Nowadays of course and in Goa especially many are returning to the local baker or poder’s bread offerings of the usual popular pau, poie, undo, kakon, katre and my friend recently told me at the over a hundred years old bakery at mid-Caranzalem, it’s nameless, on Sunday evening if I’m lucky I may find the “old-fashioned poderacho bol!” What’s that? That’s a heavy round bread loaf made with coconut milk and coconut grating in it and if lucky leavened with toddy instead of yeast…said Nina, “It’s like half-bread, half-cake, but more bread and divine, you have to slice it and toast and butter and eat it…the children love it!”
What’s more, this poderacho bol keeps well for days without collecting fungus like the other Goan breads. So last Sunday evening I went out to these ancient bakery (there are so many still doing well in Goa) and got the last podaeracho bol (Rs25) and it was every bit as divine as Nina Figueiredo told me! I was eating slices of it with soup for half-a-week at least…I only wished it was smaller and perhaps more lightweight, this poderacho bol. Nina exclaimed, “There’s this old Vailankanni Bakery at Parra which makes the poderacho bol daily but this one is even larger and heavier with all the coconut milk in it I suppose!”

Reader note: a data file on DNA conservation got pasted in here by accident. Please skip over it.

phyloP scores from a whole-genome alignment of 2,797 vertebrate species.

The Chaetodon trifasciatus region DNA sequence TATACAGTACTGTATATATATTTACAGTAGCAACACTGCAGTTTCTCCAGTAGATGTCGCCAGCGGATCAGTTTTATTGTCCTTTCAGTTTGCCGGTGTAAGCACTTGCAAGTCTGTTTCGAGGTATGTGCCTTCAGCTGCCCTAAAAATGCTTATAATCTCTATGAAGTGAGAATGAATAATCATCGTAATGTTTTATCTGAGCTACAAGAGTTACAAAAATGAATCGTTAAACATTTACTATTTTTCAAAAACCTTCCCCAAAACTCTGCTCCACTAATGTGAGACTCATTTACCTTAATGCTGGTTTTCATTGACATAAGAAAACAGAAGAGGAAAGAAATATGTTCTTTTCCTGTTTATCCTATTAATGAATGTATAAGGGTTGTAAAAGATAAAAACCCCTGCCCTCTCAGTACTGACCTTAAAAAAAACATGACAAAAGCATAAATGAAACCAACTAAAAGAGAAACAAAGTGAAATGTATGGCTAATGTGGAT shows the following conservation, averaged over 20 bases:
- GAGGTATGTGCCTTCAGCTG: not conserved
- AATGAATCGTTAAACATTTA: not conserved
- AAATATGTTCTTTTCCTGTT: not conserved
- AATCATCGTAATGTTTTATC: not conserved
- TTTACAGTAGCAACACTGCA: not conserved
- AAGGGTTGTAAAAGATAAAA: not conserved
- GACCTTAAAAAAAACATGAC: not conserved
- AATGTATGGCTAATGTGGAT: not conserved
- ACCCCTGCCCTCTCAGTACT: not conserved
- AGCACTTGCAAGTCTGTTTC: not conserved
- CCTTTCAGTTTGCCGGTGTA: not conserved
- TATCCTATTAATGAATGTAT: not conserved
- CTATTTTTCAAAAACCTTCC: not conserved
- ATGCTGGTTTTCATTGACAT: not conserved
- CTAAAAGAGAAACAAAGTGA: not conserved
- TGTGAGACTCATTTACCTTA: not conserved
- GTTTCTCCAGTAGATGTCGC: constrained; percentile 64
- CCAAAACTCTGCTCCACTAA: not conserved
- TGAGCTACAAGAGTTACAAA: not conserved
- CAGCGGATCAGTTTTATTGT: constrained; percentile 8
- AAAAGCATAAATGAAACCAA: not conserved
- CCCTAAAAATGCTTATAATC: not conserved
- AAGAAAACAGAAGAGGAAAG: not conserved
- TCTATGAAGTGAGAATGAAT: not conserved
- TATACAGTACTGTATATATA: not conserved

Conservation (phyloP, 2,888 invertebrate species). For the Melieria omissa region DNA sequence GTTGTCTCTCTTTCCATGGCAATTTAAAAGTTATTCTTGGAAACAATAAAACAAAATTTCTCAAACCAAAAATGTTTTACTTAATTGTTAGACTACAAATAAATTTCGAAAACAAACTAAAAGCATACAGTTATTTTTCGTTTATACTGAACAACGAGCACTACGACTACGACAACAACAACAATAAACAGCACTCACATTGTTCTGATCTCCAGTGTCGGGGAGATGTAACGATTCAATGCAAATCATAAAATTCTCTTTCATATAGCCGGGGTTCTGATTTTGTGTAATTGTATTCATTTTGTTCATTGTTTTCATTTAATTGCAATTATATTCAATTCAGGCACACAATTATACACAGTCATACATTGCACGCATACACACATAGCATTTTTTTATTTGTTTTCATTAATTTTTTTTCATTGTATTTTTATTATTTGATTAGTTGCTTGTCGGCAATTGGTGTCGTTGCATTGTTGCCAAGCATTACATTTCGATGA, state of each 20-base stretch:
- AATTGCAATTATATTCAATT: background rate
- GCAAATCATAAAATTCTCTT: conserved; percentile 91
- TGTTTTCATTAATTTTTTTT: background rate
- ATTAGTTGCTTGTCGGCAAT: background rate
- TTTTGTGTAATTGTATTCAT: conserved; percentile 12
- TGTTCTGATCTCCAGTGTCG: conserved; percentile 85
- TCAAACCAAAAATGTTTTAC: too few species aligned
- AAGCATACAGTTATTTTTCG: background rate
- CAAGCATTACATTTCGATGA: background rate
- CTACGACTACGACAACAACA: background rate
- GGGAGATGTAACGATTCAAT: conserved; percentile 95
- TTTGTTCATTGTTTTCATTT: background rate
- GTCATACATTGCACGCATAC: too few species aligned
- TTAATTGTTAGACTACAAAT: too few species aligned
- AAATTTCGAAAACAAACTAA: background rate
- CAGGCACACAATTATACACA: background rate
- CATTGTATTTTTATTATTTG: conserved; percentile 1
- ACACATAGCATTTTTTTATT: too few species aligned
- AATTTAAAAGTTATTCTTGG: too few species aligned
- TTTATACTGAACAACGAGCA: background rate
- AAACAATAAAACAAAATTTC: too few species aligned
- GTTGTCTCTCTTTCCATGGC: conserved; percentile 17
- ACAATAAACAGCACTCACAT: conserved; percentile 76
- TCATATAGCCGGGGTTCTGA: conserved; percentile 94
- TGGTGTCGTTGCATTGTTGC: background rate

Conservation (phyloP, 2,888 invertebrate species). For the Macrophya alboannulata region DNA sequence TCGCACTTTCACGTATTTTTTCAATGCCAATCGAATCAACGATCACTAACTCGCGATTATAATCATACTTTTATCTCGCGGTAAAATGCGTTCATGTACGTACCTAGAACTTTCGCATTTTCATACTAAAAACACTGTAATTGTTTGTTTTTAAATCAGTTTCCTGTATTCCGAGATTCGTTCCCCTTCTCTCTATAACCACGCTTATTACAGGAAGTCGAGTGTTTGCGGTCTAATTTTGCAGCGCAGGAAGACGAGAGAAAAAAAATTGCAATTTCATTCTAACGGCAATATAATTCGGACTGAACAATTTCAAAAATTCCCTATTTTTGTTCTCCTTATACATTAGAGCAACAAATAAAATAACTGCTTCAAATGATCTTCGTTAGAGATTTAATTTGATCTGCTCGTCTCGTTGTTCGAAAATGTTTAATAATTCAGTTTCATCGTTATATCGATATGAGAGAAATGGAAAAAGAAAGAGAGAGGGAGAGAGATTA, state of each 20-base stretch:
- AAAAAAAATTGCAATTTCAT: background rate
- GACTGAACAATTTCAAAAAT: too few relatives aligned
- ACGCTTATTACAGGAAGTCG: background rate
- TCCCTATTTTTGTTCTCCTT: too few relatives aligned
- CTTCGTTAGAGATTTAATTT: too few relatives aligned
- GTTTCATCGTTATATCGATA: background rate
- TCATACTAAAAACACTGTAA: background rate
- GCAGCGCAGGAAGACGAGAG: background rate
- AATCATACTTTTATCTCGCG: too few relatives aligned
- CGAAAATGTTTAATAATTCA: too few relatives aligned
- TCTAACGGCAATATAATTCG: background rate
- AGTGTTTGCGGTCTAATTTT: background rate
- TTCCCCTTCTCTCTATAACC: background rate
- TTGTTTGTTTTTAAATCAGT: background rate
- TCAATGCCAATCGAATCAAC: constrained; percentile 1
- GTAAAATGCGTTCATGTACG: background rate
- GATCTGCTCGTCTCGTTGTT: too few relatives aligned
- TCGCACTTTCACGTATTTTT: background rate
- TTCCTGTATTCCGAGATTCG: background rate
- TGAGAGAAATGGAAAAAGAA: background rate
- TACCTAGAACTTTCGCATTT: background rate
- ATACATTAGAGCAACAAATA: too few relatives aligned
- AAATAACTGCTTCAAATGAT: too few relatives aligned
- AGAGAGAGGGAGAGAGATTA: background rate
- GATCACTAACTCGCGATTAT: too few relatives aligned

One of these days discover the poderacho bol for weekend eating or any time eating, I imagine there’s more whole meal wheat flour in it than refined maida! Another place you want to pick up bread is the one baked by Kishore’s The Blue Wall down the Campal promenade…the large pitta size bread is superlatively good as the smaller one. Price at Rs40 each though. I’m seeking sourdough bread made of one of the millets, be it jowar or nachne or barnyard millet or even pearl millet…there’re quite a few folk now who’re into baking alternate baked breads or the leavened breads with yeast dry or wet or some fermenting agent.